I like you, but not enough to spend 50p on you – 36p yes, 50p no

The Christmas card may not have realised it yet, but it is dead. Well, dying. Let’s just say it is drifting in and out of consciousness while muttering incomprehensibly to itself.
The main reason, this year at least, is the dramatic increase in the price of second-class stamps, from 36p to 50p. The average number of cards sent per person is expected to fall by a quarter as a direct consequence. I like you, but not enough to spend 50p on you – 36p, yes, 50p, no. There are ways around stamps, of course. I heard of a gathering the other day at which half the guests brought along Christmas cards to hand deliver, while the other half looked on in slight disapproval, as if this wasn’t really playing the game.
But Christmas cards were on their last legs even before this recent price hike. My wife and I stopped sending them four years ago. I would like to pretend that it was for environmental reasons, saving trees and so on. But we don’t send them electronically either, as that seems even more pointless. No, I think we stopped as much as anything out of… I was going to say laziness but that isn’t quite it either. It was more the whole thought of sending out cards induced ennui. It seemed to have become a depressing and hollow ritual born of obligation rather than pleasure – an extra layer of hassle at an already busy time of year.
Liberating though it felt at first, the problem with stopping unilaterally soon becomes apparent: other people don’t stop. So the weariness we felt about sending them was duly replaced by feelings of guilt at receiving them. We still have to fight an irrational urge to send out Christmas cards explaining that we no longer send out Christmas cards.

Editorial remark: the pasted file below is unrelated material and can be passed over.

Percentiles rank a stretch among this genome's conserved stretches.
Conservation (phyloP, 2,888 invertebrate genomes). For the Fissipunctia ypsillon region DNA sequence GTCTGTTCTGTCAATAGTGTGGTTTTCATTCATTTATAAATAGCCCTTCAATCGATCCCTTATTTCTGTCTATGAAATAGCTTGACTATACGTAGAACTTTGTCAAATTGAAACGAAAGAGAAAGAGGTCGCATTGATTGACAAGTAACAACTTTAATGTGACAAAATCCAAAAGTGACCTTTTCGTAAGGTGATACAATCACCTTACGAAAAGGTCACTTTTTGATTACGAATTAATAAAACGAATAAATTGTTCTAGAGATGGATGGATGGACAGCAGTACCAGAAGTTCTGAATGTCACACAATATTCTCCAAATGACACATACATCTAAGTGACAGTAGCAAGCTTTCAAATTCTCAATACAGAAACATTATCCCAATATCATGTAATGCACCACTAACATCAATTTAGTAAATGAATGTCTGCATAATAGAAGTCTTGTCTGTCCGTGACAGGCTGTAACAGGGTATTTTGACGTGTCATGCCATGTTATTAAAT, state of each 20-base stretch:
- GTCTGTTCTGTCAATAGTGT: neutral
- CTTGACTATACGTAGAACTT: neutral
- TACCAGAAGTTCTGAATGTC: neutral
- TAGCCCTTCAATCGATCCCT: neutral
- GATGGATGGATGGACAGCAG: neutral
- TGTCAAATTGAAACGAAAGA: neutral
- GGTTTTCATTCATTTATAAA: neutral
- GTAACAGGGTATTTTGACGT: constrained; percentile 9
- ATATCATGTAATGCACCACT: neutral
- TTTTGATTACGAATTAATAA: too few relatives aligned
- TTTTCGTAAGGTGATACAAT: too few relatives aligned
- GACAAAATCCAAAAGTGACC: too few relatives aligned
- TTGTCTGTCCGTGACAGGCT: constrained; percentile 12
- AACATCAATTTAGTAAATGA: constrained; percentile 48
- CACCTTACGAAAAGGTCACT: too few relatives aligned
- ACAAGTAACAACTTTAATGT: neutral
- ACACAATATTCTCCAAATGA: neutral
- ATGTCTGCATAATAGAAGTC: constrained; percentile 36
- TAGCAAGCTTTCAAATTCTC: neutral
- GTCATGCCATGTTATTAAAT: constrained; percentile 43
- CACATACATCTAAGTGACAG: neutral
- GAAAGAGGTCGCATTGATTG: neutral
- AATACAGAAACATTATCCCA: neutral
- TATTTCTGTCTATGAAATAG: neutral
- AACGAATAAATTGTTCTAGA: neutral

But there is relief in not sending them, too. There is no more of that business of having to write “and family” because you can’t remember the names of your friends’ children. What we often get is “and the boys” because we have three of them and no girls – a fact which people can remember, even when the individual names escape them.
The alternative, I suppose, is to write a forgotten name illegibly, making it seem as if bad handwriting rather than indifference is the problem, but the trouble with that is you have to be consistent and write your own name illegibly as well, and then the recipient doesn’t know who sent the card.
Another way in which giving and receiving cards makes you feel worse, not better, is when you get that message from an old friend which reads: “We really must make an effort to meet up next year!!!” Both sides know it isn’t going to happen and when you have sent and received the same message five years in a row the combination of embarrassment, self loathing and mutual guilt becomes almost unbearable.
We got one this year which got around that problem rather wittily. “Haven’t seen you for far too long – have you tried to ditch us?!! It won’t work!! Let’s meet up soon x”
Then there is the minefield about whether or not to include a line or two of family news. Facebook is actually a much better way of keeping in touch because you can acknowledge that your cousin has got engaged by “liking” their status update on the subject. Although it goes out to their 900 other “friends” as well, it feels more personal than the sort of circular “what we did this year” letter which was so gloriously traduced in Roger Lewis’s book Seasonal Suicide Notes.
Occasionally, you will open a Christmas card shaped envelope and laugh. I got one this year which shows in silhouette an obviously pregnant Virgin Mary on a donkey being led by Joseph. The speech bubble coming from her mouth says: “You still don’t believe me, do you?” And the one coming from his says: “Nope.”
It was almost a relief when the norovirus finally arrived at our house on Friday, laying everyone low with impressive speed. As Derek Zoolander might say, the norovirus is so hot right now, and if you haven’t had it you feel out of the loop, passed over, slightly irrelevant.